Also, might the Tsarnaev brothers have done some kind of test runs of their explosive devices in the United States?
4. If the brothers’ motivation had something to do with their Chechen heritage, how might that have played out in this case?
In the years after 9/11, dozens of young Somali-American men traveled to fight in the civil war in Somalia. Just as the Tsarnaev brothers, these Somali-Americans were first-generation Americans.
For these new Americans, the politics of their homeland can sometimes become more meaningful and important than it was for their parents who fled the chaos of their native countries for the safety of the United States, and who now want to put those conflicts behind them.
What exactly prompted the FBI to interview Tamerlan Tsarnaev in 2011, following a tip from Russia that he was “a follower of radical Islam” and was contemplating leaving the United States to join a clandestine organization?
5. Did FBI officials make a mistake when they questioned Tamerlan, but didn’t seem to further monitor him?
Maybe. This is reminiscent of the case of Major Hasan whose emails to fellow militants came to the attention of the feds before he killed his fellow soldiers at Ft. Hood, but were not followed up on.
Carlos Bledsoe, a convert to Islam, shot up a military recruiting office Little Rock, Arkansas, killing a soldier in 2009. Bledsoe was also on the radar of the feds before he travelled to Yemen. It was only after this trip to Yemen, where he linked up with an al Qaeda affiliate, that Bledsoe carried out the shooting at the recruiting office.
6. Did the brothers intend to die during the attacks or their aftermath?
It seems shocking to many that the Tsarnaev brothers might have been wearing suicide vests during their gun battle with police on Thursday night, but in reality several U.S. citizens and residents have intended to die in terrorist attacks.
Three of the young Somali-American men who traveled from Minnesota to fight in civil war in Somalia later carried out suicide attacks there.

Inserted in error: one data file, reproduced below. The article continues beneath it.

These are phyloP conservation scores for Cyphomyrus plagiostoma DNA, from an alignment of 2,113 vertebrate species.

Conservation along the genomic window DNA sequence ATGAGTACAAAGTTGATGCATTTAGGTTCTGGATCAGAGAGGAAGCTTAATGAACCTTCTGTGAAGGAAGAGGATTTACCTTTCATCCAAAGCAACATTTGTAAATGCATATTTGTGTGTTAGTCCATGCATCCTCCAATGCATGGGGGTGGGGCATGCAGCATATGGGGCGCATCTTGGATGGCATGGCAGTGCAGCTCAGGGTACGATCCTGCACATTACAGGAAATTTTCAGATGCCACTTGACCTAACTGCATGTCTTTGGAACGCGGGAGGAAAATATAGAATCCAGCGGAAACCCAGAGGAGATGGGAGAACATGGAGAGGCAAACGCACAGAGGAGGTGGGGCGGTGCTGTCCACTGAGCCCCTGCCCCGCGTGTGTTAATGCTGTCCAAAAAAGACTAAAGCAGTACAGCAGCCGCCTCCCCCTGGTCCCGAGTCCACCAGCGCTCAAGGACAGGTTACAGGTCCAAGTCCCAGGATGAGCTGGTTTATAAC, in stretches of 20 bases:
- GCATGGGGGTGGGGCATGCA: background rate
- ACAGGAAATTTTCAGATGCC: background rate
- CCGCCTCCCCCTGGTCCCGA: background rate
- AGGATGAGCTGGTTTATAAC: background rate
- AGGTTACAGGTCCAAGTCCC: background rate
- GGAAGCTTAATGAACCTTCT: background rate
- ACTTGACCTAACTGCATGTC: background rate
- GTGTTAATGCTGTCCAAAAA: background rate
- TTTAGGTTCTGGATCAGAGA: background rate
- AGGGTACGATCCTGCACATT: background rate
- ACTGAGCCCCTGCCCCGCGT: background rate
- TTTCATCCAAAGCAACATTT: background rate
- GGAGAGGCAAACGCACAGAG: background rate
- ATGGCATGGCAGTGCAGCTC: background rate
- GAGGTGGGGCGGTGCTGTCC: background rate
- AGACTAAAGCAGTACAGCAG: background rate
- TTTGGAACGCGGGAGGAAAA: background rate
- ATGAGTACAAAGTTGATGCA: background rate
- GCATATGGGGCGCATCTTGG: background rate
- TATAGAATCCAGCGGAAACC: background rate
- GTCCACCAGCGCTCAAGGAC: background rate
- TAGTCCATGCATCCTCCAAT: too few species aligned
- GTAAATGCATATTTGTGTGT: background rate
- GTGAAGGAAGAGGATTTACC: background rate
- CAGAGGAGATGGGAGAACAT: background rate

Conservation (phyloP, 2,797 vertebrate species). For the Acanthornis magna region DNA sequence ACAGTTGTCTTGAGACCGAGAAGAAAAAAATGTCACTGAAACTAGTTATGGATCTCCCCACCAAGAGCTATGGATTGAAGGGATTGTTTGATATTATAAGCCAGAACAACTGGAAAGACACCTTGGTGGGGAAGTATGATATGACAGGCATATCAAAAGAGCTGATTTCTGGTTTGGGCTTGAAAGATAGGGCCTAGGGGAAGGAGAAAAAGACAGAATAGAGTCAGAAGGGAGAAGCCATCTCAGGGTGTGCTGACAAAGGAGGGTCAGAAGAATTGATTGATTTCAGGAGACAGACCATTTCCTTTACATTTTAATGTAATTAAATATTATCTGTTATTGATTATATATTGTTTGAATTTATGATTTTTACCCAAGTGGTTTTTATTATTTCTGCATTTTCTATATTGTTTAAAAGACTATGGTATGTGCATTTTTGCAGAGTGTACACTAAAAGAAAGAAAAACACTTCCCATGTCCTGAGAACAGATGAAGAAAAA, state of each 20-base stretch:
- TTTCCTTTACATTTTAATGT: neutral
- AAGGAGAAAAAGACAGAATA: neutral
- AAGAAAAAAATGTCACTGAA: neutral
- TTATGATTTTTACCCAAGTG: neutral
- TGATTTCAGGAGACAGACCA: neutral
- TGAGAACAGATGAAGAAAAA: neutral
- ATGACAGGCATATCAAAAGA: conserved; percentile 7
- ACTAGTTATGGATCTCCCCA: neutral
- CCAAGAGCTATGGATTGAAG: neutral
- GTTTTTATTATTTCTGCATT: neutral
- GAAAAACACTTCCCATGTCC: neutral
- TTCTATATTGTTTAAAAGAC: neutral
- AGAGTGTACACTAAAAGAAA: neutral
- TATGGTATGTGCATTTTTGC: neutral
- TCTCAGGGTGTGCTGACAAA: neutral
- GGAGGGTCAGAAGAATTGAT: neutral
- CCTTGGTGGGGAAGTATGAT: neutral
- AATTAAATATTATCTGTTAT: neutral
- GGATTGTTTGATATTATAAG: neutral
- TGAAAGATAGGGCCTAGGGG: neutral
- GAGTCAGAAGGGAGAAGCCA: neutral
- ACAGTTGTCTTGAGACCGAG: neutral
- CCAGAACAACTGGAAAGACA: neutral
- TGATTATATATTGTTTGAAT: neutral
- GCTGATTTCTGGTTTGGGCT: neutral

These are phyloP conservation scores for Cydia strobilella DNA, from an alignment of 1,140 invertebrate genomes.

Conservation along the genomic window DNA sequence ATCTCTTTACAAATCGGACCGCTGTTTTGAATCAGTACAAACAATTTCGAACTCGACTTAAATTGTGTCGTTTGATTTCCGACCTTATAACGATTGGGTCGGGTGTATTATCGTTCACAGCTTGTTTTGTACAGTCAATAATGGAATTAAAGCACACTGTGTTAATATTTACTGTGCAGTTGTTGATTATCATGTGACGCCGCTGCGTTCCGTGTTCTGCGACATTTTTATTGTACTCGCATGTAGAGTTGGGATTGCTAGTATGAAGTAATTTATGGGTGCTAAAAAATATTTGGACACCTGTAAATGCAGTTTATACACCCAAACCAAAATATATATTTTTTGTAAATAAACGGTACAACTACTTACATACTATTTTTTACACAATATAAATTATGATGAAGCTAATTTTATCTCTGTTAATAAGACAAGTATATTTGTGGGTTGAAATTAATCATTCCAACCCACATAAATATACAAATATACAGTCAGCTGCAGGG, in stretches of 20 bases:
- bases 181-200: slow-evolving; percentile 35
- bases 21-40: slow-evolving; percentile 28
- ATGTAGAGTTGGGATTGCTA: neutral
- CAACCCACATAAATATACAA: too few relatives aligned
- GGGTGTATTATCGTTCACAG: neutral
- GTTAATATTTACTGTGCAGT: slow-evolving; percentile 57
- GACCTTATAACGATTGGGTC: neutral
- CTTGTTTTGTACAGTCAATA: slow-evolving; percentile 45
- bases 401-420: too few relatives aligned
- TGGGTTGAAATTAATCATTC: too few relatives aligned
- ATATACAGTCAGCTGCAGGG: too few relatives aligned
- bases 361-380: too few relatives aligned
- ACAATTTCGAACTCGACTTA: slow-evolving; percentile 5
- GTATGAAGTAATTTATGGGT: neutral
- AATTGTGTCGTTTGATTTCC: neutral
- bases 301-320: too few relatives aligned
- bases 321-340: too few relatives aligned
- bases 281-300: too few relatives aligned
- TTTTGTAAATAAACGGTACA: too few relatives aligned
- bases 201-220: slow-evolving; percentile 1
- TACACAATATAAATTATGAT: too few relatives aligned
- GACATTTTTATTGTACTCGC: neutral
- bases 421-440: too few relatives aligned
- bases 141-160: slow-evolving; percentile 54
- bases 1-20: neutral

Major Hasan undoubtedly went into his attack on a military base full of armed U.S. soldiers believing that it would be the last thing he did before he died. (That prediction did not come true. He was wounded in the attack but not killed).
The Al Qaeda recruit Zazi, who plotted to bomb the Manhattan subway in the summer of 2009, planned to die in this attack but was arrested before he could pull it off.
7. Were the brothers really “lone wolves”?
Given all the mayhem the two brothers are allegedly responsible for – two bombings that caused three deaths and some two hundred injuries at the Boston Marathon as well as the subsequent murder of a policeman at MIT – did they have some kind of additional help?
According to Boston law enforcement officials, there is no evidence of such help and it’s worth recalling that Hasan was entirely a lone wolf who nonetheless managed to kill 13 on a U.S. military base with heavy security.
8. Did the older Tsarnaev radicalize his younger brother?
Perhaps. Where there is some kind of terrorist cell there is sometimes a leader who instigates action. We saw this in the case in Lackawanna, New York where a group of Yemeni-American men who trained with al Qaeda in Afghanistan before 9/11 were radicalized by Kamal Derwish, a Yemeni American who had spent many years living in Saudi Arabia. Derwish encouraged his fellow Yemeni-Americans to travel to Afghanistan for military training.
9. How unusual is it for brothers to carry out terrorist attacks together?
More frequent than you might think. The deadliest terrorist attack in U.S. history on 9/11 involved three pairs of brothers among the 19 hijackers: brothers Waleed and Wail al-Sheri, Hamza and Ahmed al-Ghamdi and Nawaf and Salem al-Hazmi.